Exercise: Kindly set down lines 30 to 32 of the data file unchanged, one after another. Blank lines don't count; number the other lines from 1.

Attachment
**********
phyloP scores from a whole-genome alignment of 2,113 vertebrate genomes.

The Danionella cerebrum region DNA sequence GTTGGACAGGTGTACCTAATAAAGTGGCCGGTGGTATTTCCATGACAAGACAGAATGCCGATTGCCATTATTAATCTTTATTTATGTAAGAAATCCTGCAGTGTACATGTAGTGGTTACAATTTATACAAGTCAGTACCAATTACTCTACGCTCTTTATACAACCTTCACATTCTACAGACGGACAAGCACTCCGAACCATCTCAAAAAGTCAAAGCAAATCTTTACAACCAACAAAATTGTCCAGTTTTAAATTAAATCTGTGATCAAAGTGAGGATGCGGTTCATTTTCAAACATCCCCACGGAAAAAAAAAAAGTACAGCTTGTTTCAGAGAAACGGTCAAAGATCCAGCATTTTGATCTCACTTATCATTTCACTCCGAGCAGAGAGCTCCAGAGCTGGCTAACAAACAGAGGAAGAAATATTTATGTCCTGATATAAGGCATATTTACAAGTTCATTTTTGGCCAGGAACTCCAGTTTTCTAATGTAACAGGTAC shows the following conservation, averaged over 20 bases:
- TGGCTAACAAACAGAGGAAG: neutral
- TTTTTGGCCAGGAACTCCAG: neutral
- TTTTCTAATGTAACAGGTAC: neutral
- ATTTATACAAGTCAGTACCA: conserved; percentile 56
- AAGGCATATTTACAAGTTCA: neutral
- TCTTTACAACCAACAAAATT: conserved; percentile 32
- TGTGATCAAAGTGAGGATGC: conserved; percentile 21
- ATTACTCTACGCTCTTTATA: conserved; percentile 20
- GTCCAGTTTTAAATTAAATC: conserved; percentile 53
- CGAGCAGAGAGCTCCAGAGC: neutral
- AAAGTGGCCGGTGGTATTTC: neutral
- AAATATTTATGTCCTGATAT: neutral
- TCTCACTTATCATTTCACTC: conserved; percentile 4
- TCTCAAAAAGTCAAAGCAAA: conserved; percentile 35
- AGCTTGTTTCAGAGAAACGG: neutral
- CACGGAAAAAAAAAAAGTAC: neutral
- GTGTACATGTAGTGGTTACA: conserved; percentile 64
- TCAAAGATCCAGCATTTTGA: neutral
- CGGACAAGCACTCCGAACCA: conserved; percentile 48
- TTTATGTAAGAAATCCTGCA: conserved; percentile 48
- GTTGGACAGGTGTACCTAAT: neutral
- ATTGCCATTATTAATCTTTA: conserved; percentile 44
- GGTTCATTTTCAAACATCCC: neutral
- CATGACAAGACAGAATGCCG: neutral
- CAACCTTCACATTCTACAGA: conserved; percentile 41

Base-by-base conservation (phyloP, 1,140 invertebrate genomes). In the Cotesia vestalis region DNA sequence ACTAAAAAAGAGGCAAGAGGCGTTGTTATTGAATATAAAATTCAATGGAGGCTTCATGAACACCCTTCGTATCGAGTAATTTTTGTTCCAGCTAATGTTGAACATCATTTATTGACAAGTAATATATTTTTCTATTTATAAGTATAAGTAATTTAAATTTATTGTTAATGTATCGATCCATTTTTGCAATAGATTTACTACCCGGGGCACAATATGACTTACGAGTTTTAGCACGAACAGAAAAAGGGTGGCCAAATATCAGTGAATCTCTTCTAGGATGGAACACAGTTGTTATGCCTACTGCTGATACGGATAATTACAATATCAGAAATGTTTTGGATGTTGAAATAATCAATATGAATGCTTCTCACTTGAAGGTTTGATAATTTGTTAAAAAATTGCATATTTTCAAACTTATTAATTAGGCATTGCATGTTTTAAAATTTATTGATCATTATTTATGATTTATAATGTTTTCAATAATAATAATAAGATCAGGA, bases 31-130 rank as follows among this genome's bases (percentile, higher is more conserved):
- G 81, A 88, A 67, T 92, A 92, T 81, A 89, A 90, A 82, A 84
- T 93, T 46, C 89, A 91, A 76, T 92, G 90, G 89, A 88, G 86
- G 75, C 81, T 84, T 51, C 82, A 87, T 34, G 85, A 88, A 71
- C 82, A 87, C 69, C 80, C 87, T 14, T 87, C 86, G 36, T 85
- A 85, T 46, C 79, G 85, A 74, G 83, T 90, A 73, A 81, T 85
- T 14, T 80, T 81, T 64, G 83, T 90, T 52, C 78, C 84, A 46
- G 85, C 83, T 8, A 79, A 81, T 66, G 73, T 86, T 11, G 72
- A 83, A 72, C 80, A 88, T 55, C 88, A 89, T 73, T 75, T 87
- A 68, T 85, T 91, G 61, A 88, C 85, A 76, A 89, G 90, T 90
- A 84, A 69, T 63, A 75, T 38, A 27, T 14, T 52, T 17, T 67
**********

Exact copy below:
- T 93, T 46, C 89, A 91, A 76, T 92, G 90, G 89, A 88, G 86
- G 75, C 81, T 84, T 51, C 82, A 87, T 34, G 85, A 88, A 71
- C 82, A 87, C 69, C 80, C 87, T 14, T 87, C 86, G 36, T 85